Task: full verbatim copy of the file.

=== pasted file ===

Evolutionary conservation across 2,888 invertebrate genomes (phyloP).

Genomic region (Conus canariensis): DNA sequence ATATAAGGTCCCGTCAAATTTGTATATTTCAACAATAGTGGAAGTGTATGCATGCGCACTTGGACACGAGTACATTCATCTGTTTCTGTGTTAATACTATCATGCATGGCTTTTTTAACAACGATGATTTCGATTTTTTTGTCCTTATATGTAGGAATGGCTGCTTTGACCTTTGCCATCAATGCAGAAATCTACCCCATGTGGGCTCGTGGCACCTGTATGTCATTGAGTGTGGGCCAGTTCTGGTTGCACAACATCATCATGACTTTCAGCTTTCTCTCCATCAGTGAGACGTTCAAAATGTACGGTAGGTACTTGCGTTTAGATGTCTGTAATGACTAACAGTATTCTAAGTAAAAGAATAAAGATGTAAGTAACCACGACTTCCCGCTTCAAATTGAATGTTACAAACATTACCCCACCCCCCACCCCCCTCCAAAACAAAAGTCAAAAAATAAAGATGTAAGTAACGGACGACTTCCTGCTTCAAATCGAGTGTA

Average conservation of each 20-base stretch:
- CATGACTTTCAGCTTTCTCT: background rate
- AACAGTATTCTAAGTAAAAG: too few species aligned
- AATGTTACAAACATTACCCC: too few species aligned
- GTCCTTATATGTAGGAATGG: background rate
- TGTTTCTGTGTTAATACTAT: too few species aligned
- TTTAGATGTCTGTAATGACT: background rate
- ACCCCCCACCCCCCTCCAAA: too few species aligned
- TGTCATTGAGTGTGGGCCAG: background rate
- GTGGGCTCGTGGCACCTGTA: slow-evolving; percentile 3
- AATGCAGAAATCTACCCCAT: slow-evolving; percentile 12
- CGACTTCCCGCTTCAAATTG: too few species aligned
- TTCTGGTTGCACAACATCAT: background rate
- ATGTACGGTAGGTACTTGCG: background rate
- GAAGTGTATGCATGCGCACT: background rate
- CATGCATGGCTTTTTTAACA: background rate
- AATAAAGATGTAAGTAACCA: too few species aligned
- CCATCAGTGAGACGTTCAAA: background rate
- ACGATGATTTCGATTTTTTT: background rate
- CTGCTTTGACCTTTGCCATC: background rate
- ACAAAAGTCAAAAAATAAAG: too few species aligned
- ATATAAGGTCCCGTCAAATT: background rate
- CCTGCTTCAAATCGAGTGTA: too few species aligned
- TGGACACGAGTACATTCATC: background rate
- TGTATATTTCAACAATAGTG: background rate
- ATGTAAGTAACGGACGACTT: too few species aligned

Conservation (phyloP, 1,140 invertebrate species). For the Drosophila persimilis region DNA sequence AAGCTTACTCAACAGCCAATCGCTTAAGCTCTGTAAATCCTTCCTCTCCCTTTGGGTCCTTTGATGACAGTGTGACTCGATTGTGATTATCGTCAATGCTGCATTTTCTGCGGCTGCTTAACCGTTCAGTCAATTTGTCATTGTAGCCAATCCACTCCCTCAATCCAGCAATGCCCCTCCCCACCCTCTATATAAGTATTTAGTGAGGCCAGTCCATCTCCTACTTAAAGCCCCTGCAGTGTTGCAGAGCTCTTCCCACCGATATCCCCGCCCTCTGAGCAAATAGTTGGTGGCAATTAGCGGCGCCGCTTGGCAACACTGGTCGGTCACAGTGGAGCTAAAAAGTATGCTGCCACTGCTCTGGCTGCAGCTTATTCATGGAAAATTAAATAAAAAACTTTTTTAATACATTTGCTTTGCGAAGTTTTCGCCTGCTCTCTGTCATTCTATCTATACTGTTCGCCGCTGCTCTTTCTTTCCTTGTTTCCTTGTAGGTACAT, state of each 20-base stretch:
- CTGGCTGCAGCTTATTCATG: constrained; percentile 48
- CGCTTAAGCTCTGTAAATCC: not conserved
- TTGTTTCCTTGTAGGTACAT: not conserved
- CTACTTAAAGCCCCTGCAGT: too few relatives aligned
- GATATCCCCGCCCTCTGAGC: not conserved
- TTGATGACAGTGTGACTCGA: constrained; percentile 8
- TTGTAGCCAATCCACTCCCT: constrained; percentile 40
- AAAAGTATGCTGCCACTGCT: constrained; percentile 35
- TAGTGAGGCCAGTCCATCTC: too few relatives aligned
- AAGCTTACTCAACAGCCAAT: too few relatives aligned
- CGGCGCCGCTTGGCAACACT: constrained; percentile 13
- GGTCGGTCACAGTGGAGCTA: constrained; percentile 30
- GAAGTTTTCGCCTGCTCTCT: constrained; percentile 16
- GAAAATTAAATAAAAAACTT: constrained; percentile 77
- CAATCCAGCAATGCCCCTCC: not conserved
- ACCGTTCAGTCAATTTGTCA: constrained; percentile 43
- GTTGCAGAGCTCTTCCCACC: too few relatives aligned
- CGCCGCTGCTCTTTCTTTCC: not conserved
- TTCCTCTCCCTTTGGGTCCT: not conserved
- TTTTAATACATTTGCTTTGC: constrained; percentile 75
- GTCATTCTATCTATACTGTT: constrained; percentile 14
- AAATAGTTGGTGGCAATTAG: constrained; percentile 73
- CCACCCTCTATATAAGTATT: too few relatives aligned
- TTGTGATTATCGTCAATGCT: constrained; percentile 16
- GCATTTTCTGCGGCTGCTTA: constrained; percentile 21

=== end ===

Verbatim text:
Evolutionary conservation across 2,888 invertebrate genomes (phyloP).

Genomic region (Conus canariensis): DNA sequence ATATAAGGTCCCGTCAAATTTGTATATTTCAACAATAGTGGAAGTGTATGCATGCGCACTTGGACACGAGTACATTCATCTGTTTCTGTGTTAATACTATCATGCATGGCTTTTTTAACAACGATGATTTCGATTTTTTTGTCCTTATATGTAGGAATGGCTGCTTTGACCTTTGCCATCAATGCAGAAATCTACCCCATGTGGGCTCGTGGCACCTGTATGTCATTGAGTGTGGGCCAGTTCTGGTTGCACAACATCATCATGACTTTCAGCTTTCTCTCCATCAGTGAGACGTTCAAAATGTACGGTAGGTACTTGCGTTTAGATGTCTGTAATGACTAACAGTATTCTAAGTAAAAGAATAAAGATGTAAGTAACCACGACTTCCCGCTTCAAATTGAATGTTACAAACATTACCCCACCCCCCACCCCCCTCCAAAACAAAAGTCAAAAAATAAAGATGTAAGTAACGGACGACTTCCTGCTTCAAATCGAGTGTA

Average conservation of each 20-base stretch:
- CATGACTTTCAGCTTTCTCT: background rate
- AACAGTATTCTAAGTAAAAG: too few species aligned
- AATGTTACAAACATTACCCC: too few species aligned
- GTCCTTATATGTAGGAATGG: background rate
- TGTTTCTGTGTTAATACTAT: too few species aligned
- TTTAGATGTCTGTAATGACT: background rate
- ACCCCCCACCCCCCTCCAAA: too few species aligned
- TGTCATTGAGTGTGGGCCAG: background rate
- GTGGGCTCGTGGCACCTGTA: slow-evolving; percentile 3
- AATGCAGAAATCTACCCCAT: slow-evolving; percentile 12
- CGACTTCCCGCTTCAAATTG: too few species aligned
- TTCTGGTTGCACAACATCAT: background rate
- ATGTACGGTAGGTACTTGCG: background rate
- GAAGTGTATGCATGCGCACT: background rate
- CATGCATGGCTTTTTTAACA: background rate
- AATAAAGATGTAAGTAACCA: too few species aligned
- CCATCAGTGAGACGTTCAAA: background rate
- ACGATGATTTCGATTTTTTT: background rate
- CTGCTTTGACCTTTGCCATC: background rate
- ACAAAAGTCAAAAAATAAAG: too few species aligned
- ATATAAGGTCCCGTCAAATT: background rate
- CCTGCTTCAAATCGAGTGTA: too few species aligned
- TGGACACGAGTACATTCATC: background rate
- TGTATATTTCAACAATAGTG: background rate
- ATGTAAGTAACGGACGACTT: too few species aligned

Conservation (phyloP, 1,140 invertebrate species). For the Drosophila persimilis region DNA sequence AAGCTTACTCAACAGCCAATCGCTTAAGCTCTGTAAATCCTTCCTCTCCCTTTGGGTCCTTTGATGACAGTGTGACTCGATTGTGATTATCGTCAATGCTGCATTTTCTGCGGCTGCTTAACCGTTCAGTCAATTTGTCATTGTAGCCAATCCACTCCCTCAATCCAGCAATGCCCCTCCCCACCCTCTATATAAGTATTTAGTGAGGCCAGTCCATCTCCTACTTAAAGCCCCTGCAGTGTTGCAGAGCTCTTCCCACCGATATCCCCGCCCTCTGAGCAAATAGTTGGTGGCAATTAGCGGCGCCGCTTGGCAACACTGGTCGGTCACAGTGGAGCTAAAAAGTATGCTGCCACTGCTCTGGCTGCAGCTTATTCATGGAAAATTAAATAAAAAACTTTTTTAATACATTTGCTTTGCGAAGTTTTCGCCTGCTCTCTGTCATTCTATCTATACTGTTCGCCGCTGCTCTTTCTTTCCTTGTTTCCTTGTAGGTACAT, state of each 20-base stretch:
- CTGGCTGCAGCTTATTCATG: constrained; percentile 48
- CGCTTAAGCTCTGTAAATCC: not conserved
- TTGTTTCCTTGTAGGTACAT: not conserved
- CTACTTAAAGCCCCTGCAGT: too few relatives aligned
- GATATCCCCGCCCTCTGAGC: not conserved
- TTGATGACAGTGTGACTCGA: constrained; percentile 8
- TTGTAGCCAATCCACTCCCT: constrained; percentile 40
- AAAAGTATGCTGCCACTGCT: constrained; percentile 35
- TAGTGAGGCCAGTCCATCTC: too few relatives aligned
- AAGCTTACTCAACAGCCAAT: too few relatives aligned
- CGGCGCCGCTTGGCAACACT: constrained; percentile 13
- GGTCGGTCACAGTGGAGCTA: constrained; percentile 30
- GAAGTTTTCGCCTGCTCTCT: constrained; percentile 16
- GAAAATTAAATAAAAAACTT: constrained; percentile 77
- CAATCCAGCAATGCCCCTCC: not conserved
- ACCGTTCAGTCAATTTGTCA: constrained; percentile 43
- GTTGCAGAGCTCTTCCCACC: too few relatives aligned
- CGCCGCTGCTCTTTCTTTCC: not conserved
- TTCCTCTCCCTTTGGGTCCT: not conserved
- TTTTAATACATTTGCTTTGC: constrained; percentile 75
- GTCATTCTATCTATACTGTT: constrained; percentile 14
- AAATAGTTGGTGGCAATTAG: constrained; percentile 73
- CCACCCTCTATATAAGTATT: too few relatives aligned
- TTGTGATTATCGTCAATGCT: constrained; percentile 16
- GCATTTTCTGCGGCTGCTTA: constrained; percentile 21